Praying the Post
Friday, March 25, 2005
From a Post article covering the Terri Schiavo case:
The Schindlers had been hoping that Jeb Bush could save their daughter by presenting an affidavit from William P. Cheshire, a neurologist at the Mayo Clinic in Jacksonville, Fla., who says Schiavo may be in a "minimally conscious," rather than "vegetative," state, as court-appointed doctors believe.One of these paragraphs is not like the others. Can you tell which one?
Tuesday, March 22, 2005
A child of Singer
The Washington Post ran a letter to the editor today from a Wisconsin neurologist, who makes several claims.
PVS, or "cortical death," is the irreversible loss of the part of the brain controlling judgment and insight. Once cortical death occurs, personhood as we know it is gone.On this view, there is no such thing as "a person in a persistent vegetative state," since personhood and PVS are incompatible.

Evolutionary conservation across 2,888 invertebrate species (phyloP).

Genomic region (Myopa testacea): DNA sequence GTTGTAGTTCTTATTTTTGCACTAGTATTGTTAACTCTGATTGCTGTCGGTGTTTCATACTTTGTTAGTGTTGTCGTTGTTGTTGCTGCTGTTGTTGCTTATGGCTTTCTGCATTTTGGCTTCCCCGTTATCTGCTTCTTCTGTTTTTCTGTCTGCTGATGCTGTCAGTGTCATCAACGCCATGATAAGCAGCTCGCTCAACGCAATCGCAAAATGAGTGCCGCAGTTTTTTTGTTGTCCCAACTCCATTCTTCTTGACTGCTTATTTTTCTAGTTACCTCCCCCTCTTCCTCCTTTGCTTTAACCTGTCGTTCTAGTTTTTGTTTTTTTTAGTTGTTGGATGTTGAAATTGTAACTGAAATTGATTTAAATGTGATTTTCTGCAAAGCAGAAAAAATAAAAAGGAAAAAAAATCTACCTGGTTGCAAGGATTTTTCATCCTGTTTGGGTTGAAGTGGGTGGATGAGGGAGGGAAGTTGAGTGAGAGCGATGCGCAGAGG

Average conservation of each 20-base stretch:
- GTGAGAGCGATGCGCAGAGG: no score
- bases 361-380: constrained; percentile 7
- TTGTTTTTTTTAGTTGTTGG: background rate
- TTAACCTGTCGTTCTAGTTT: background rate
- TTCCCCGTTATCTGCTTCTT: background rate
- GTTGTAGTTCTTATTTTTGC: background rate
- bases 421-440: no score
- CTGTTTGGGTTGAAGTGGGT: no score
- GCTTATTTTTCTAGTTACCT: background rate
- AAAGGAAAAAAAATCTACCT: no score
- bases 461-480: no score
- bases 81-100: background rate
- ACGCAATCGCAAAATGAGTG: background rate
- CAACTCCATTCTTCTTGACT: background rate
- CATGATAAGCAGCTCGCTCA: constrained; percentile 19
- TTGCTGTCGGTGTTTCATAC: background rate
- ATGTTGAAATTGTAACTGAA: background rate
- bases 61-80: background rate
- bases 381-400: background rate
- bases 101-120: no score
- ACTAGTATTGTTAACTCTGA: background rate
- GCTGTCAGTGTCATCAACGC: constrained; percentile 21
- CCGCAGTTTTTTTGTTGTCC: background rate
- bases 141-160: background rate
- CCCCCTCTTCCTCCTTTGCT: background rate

• Withdrawing a feeding tube causes dehydration, not starvation. A feeding tube is artificial life support; there is no enjoyment of food. Drugs such as morphine can help keep the victim comfortable and peaceful during the dying process.So let's tone down the rhetoric, Bishop Wenski; Terri Schiavo is not "starving to death." She will die long before that happens. And she does not enjoy food, which means all those right-to-life arguments based on how much she enjoys food are unsound. Furthermore, she can be put on artificial death support, if the assurances of well-fed doctors that death by
And think of all the money we'll save once that "life" terminates!
The letter was written to "help clarify the issues." I think it is extraordinarily successful in doing just that. The writer makes clear that, within the American medical community, it is acceptable to regard PVS patients as non-persons who should die for the good of others.